By David Morgan, Moira Warburton and Makini Brice
WASHINGTON (Reuters) -The U.S. House of Representatives elected Republican Mike Johnson, a conservative with little leadership experience, as speaker on Wednesday, ending a turbulent three weeks that left the rudderless chamber unable to carry out any of its basic duties.
The 220 to 209 party-line vote elevated Johnson to the powerful role that has been vacant since Kevin McCarthy was ousted on Oct. 3 by a small group of his fellow Republicans.
“We want our allies around the world to know that this body of lawmakers is reporting again to our duty stations,” Johnson, 51, said shortly after winning the speaker’s gavel.
His first act was to call up legislation to signal support for Israel, which has stepped up its bombings of Gaza following a cross-border killing and kidnapping spree by Hamas militants early this month.
Johnson is best known as the author of an unsuccessful appeal by 126 House Republicans to get the Supreme Court to overturn election results in states that Donald Trump had lost in the 2020 presidential election. First elected in 2016, he is the least experienced House speaker in decades.
The Louisiana lawmaker declined to answer a question about the Supreme Court effort shortly after his nomination on Tuesday night, while other Republicans booed and heckled the reporter who asked it.
In a letter to colleagues, Johnson has vowed to advance overdue spending legislation and ensure that the U.S. government does not shut down when current funding expires on Nov. 17.
In his speech, he said he would prioritize border security and establish a bipartisan commission to examine ways to tackle the $33 trillion national debt.
He will also have to respond to Democratic President Joe Biden’s $106 billion spending request for aid to Israel, Ukraine and U.S. border security. While House Republicans broadly support funding for Israel and the U.S. border, they are divided over further support for Ukraine.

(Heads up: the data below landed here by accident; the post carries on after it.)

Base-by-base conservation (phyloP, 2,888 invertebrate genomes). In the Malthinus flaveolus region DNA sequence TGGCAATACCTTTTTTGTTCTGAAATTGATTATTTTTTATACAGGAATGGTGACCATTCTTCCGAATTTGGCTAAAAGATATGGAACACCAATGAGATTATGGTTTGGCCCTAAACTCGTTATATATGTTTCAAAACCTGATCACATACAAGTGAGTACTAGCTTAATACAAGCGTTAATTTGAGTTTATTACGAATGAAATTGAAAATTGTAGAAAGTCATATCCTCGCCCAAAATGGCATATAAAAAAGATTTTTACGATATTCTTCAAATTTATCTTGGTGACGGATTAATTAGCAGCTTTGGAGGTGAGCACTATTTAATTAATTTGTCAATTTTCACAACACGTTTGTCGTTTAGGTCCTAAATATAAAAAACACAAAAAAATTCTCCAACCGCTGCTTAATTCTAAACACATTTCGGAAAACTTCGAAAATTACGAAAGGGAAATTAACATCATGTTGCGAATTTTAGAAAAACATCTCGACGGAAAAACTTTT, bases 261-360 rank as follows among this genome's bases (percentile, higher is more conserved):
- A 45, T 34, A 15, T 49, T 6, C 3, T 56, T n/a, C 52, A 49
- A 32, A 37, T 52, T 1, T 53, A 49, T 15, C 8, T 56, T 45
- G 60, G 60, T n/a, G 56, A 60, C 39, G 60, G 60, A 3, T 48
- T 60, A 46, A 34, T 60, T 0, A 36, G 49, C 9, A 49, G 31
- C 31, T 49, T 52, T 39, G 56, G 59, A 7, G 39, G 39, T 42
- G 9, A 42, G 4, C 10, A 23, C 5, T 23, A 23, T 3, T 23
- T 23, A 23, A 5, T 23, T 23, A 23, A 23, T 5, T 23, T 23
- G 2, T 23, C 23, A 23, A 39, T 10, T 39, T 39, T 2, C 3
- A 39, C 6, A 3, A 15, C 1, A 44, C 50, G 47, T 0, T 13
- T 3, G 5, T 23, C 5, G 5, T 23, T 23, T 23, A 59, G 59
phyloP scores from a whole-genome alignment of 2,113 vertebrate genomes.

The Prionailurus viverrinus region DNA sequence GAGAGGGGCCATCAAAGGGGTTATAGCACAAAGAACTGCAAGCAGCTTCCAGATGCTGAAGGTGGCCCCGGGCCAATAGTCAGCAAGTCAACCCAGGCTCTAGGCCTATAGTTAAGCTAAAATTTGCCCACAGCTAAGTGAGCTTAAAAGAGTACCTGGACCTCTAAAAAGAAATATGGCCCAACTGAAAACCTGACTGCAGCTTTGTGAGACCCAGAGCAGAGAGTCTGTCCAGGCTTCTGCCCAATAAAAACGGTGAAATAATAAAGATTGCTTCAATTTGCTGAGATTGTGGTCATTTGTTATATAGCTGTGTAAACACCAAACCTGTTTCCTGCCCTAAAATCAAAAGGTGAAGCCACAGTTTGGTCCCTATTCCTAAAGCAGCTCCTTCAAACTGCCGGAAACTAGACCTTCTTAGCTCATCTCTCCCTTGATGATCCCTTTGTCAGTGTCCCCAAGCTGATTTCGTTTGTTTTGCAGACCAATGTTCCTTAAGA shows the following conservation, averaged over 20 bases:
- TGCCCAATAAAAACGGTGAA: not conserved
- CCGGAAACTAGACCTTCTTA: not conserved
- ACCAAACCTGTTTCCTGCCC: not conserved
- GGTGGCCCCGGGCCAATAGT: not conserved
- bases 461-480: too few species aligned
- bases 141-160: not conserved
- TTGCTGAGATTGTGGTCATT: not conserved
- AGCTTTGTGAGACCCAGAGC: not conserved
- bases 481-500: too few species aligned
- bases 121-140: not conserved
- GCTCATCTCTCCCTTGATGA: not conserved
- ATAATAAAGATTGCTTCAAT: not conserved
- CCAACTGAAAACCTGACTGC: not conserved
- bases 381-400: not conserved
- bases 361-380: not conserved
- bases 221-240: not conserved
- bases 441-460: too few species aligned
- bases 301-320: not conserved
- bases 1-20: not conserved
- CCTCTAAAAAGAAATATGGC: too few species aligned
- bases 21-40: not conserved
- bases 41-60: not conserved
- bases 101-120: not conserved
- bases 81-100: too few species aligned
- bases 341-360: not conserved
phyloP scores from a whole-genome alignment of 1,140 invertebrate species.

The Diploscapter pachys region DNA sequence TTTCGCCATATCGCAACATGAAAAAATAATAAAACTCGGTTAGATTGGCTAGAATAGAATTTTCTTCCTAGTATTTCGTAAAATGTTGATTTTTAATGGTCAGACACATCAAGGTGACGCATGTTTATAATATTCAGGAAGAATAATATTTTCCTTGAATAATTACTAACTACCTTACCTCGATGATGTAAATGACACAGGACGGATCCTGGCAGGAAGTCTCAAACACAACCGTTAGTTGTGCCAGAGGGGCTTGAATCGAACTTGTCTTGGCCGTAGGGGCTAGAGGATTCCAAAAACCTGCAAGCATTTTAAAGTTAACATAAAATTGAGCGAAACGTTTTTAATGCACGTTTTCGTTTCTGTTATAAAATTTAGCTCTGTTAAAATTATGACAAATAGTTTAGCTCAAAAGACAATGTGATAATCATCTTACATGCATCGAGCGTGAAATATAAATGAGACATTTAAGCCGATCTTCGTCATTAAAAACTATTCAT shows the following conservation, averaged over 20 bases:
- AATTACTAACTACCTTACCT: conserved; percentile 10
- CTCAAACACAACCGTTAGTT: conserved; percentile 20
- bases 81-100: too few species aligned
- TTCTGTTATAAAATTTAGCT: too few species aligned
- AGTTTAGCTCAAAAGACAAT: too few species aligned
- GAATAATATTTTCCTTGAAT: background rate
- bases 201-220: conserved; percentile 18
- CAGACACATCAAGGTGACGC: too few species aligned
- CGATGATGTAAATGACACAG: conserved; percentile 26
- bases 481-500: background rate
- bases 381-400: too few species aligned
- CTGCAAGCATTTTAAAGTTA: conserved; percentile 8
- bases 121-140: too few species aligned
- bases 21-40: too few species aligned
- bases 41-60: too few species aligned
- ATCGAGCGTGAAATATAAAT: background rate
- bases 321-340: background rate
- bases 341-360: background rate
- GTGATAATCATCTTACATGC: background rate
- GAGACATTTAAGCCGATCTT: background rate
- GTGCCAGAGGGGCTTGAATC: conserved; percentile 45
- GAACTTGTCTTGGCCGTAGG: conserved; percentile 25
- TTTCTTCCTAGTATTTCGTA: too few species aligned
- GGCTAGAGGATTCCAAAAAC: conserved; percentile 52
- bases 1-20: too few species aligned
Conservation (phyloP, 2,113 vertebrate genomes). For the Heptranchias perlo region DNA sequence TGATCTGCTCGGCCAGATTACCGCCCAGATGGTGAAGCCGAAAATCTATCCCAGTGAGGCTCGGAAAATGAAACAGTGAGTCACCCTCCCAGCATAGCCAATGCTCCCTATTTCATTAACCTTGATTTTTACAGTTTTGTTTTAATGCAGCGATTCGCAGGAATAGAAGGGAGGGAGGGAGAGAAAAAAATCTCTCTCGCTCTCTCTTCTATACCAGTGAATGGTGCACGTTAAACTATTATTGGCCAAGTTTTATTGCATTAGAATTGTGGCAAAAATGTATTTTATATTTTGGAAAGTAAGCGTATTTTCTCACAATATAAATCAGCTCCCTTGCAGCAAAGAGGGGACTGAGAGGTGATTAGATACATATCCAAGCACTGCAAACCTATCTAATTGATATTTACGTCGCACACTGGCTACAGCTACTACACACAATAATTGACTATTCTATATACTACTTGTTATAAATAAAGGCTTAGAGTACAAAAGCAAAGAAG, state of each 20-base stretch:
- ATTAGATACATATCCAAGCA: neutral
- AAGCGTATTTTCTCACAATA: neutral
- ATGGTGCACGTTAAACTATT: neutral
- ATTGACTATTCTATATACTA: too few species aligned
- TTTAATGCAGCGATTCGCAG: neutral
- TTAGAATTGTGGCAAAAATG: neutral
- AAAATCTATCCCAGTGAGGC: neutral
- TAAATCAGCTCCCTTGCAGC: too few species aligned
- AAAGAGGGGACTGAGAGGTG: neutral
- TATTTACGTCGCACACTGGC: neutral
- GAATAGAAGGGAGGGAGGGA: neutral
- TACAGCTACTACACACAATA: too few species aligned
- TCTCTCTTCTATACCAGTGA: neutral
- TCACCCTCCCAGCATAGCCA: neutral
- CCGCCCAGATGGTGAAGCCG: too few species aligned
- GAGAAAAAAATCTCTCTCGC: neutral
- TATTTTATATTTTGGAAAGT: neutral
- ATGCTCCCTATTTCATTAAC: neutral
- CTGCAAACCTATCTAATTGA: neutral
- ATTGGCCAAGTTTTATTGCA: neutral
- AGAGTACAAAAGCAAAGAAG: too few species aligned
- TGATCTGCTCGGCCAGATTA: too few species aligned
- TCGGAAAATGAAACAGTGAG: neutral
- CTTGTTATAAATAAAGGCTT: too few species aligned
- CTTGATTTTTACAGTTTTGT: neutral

Biden urged Johnson to move quickly on the funding package. “Even though we have real disagreements about important issues, there should be mutual effort to find common ground wherever we can,” he said in a statement.
The three-week speaker battle has helped to push up the U.S. government’s borrowing costs. The government posted a record $1.7 trillion deficit for the most recent fiscal year, in part due to higher interest payments.
Democrats blasted Johnson’s conservative stances on social issues like abortion and gay marriage, as well as his efforts to overturn the 2020 election.
“Joe Biden won the 2020 presidential election. … No amount of election denialism will ever change that reality. Not now, not ever,” Democratic House Leader Hakeem Jeffries said shortly before inviting Johnson to take up the speaker’s gavel.
While House leaders typically focus on fundraising and vote counting, Johnson is better known as an advocate for conservative social positions.
He has supported legislation that bars gender-related surgery and hormone treatment for transgender teens, prohibits mask mandates on airplanes, and tightens immigration and abortion restrictions.
Johnson is far from the top ranks of House Republican fundraisers – typically a key duty for a party leader. His campaign raised about $1.3 million in the 2022 election cycle, a fraction of the $28 million raised by Kevin McCarthy’s campaign and $14 million raised by Jim Jordan’s.
Republicans narrowly control the House by a 221-212 margin, leaving them with little room for error on controversial votes. Their divisions were on display over the past few weeks, as they nominated three candidates for speaker — Steve Scalise, Jordan and Tom Emmer — who failed to win election.
As speaker, Johnson will have to confront the same challenges that felled McCarthy and stymied his would-be successors. They include the demands of the caucus’ hardline members and the reality that with a Democratic majority in the Senate and Biden occupying the Oval Office, no laws can currently be passed in Washington without bipartisan support.
His inexperience may have helped him win the job by giving him less time to make enemies.
“Politics is like the fight business,” Republican Tom Cole said. “The longer you are in it, the more you get beat up. And there’s punches you can take early in your career that you can’t take later.”
(Reporting by Andy Sullivan, David Morgan and Moira Warburton, Katharine Jackson, Richard Cowan, Makini Brice, Jason Lange and Susan Heavey; writing by Andy Sullivan; Editing by Scott Malone, Alistair Bell and Jonathan Oatis)